You know how we have covered a ton of different blockchains, like Solana and Tezos and Cardano and Monero… and it just seems like there’s a never ending list of these coins and platforms for you to throw your money at? Each one does something a little different, but says they are the next new and crazy idea that will solve the scalability trilemma? Well, Polkadot offers itself as something actually new, they plan to be the very first layer-0 solution. We’ll talk about what that means in a bit, but first...
Welcome to whiteboard crypto, the #1 Youtube channel for crypto education and here we explain topics of the cryptocurrency world using analogies, stories, and examples so you can easily understand them. In this video, we are going to explain what Polkadot is, how it plans to solve the big problem of blockchains talking to each other, and as always, at the end, we’ll get into the tokenomics of the DOT coin and what it means for the future price.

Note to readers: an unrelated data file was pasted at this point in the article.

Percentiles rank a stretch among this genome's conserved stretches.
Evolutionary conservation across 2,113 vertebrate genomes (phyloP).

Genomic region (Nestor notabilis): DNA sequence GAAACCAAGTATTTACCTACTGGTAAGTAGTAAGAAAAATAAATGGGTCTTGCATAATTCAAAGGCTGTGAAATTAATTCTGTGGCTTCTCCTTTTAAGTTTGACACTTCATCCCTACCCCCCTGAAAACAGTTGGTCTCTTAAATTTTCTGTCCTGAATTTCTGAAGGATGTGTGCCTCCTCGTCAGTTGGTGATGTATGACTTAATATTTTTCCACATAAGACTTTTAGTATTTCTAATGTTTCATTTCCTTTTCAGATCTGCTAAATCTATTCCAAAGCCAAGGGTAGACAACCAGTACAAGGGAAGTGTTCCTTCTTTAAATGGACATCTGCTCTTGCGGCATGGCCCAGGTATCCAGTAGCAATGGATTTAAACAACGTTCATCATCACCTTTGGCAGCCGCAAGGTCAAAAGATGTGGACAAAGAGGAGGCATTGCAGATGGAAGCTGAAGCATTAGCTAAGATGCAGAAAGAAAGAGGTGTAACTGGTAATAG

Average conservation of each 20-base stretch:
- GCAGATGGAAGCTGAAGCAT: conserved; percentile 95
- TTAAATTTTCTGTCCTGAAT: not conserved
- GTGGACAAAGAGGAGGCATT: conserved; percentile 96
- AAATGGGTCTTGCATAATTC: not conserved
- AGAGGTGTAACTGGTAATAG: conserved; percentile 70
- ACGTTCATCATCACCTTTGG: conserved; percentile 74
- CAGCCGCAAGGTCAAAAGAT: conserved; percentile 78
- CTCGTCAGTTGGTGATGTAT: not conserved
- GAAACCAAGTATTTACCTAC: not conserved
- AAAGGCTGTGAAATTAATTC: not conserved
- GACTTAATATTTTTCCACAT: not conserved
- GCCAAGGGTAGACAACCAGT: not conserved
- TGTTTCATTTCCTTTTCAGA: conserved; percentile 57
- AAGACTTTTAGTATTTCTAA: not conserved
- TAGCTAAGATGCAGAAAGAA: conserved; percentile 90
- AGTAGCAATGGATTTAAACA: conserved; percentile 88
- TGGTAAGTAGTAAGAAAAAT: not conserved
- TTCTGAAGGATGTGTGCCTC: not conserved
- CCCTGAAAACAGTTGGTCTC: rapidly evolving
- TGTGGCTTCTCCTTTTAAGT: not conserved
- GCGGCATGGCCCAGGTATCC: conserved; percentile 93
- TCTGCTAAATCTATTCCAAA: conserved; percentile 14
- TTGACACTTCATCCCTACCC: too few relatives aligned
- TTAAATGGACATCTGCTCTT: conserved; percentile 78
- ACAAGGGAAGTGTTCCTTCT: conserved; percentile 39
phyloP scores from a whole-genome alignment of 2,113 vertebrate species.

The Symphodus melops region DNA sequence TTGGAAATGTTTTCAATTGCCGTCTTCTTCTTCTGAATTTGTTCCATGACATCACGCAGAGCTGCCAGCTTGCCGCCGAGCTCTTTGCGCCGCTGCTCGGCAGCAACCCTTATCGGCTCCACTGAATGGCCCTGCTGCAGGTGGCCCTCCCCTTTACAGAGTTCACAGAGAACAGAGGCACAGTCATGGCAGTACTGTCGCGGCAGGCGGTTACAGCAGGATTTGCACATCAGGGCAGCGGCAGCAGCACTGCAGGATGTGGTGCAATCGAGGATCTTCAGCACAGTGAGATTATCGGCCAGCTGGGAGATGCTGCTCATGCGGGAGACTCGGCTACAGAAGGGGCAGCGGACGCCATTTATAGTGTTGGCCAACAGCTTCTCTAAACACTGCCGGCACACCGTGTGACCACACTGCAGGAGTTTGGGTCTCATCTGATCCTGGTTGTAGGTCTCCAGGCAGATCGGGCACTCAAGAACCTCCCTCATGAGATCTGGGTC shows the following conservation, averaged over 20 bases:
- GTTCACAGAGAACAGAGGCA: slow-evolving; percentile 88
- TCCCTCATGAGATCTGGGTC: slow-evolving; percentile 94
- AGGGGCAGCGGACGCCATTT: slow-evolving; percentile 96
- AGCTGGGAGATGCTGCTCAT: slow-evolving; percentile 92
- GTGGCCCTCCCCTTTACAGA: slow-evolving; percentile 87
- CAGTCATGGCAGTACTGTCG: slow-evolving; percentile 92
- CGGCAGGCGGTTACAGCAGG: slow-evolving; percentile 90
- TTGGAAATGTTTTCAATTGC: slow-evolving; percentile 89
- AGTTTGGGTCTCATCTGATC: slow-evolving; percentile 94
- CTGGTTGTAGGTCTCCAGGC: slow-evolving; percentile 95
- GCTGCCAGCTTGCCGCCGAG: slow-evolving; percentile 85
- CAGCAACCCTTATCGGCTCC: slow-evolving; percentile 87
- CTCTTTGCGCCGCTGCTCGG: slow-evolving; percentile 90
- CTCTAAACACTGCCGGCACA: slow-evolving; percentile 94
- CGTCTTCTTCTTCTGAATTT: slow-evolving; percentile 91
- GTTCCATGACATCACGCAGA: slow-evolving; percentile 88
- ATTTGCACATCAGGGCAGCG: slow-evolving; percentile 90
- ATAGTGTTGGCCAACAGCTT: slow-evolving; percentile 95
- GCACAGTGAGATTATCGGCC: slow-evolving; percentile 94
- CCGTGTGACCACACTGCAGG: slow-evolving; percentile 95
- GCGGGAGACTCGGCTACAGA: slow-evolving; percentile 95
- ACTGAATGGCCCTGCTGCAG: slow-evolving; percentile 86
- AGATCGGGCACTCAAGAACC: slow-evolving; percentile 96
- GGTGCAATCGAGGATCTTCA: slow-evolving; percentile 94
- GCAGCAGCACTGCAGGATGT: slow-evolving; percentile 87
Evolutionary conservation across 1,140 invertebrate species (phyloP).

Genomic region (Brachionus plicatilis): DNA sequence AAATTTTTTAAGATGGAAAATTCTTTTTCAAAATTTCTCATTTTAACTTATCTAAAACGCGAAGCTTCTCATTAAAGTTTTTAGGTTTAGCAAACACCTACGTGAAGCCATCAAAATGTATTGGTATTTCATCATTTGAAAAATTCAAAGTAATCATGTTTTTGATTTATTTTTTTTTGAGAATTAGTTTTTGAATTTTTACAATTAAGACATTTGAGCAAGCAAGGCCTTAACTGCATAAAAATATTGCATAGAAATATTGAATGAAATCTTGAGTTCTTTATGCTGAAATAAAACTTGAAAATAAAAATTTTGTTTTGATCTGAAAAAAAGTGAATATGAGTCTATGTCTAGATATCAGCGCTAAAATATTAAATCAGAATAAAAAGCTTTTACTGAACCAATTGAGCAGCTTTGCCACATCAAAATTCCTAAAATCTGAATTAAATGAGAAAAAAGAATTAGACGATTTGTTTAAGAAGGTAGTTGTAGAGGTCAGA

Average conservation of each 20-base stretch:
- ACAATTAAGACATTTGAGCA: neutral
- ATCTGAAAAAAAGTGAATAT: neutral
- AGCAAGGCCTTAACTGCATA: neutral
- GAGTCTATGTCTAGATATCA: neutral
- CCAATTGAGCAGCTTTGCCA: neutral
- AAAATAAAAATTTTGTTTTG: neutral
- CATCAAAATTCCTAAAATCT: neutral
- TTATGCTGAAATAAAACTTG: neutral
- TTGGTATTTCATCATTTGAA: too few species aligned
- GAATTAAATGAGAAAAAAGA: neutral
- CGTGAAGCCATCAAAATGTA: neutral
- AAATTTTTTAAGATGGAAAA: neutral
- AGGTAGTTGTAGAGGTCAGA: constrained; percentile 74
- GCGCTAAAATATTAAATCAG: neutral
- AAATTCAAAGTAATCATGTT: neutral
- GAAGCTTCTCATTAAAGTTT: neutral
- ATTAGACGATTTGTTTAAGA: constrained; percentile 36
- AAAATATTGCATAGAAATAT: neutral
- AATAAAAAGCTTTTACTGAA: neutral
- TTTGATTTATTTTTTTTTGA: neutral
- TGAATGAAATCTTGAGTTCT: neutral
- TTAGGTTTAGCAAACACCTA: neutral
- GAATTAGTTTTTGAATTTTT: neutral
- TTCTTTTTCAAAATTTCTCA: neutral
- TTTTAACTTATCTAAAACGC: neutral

What’s in a name? In crypto, we see an awful lot of emphasis given to names, and sometimes they can seem a little odd. The Polkadot blockchain name can actually be a huge asset to help beginners visualize what it’s all about.
You can probably guess where this is going. Polkadot is kind of similar to, you know, polka dots. The fabric pattern featuring a blank background with scattered “dots” is a good starting point to visualize the project.
That’s because right now, crypto is a little unfriendly. We have a lot of competing projects doing similar things using blockchains, working in isolation. Each of these blockchains can basically be seen as one individual “dot.”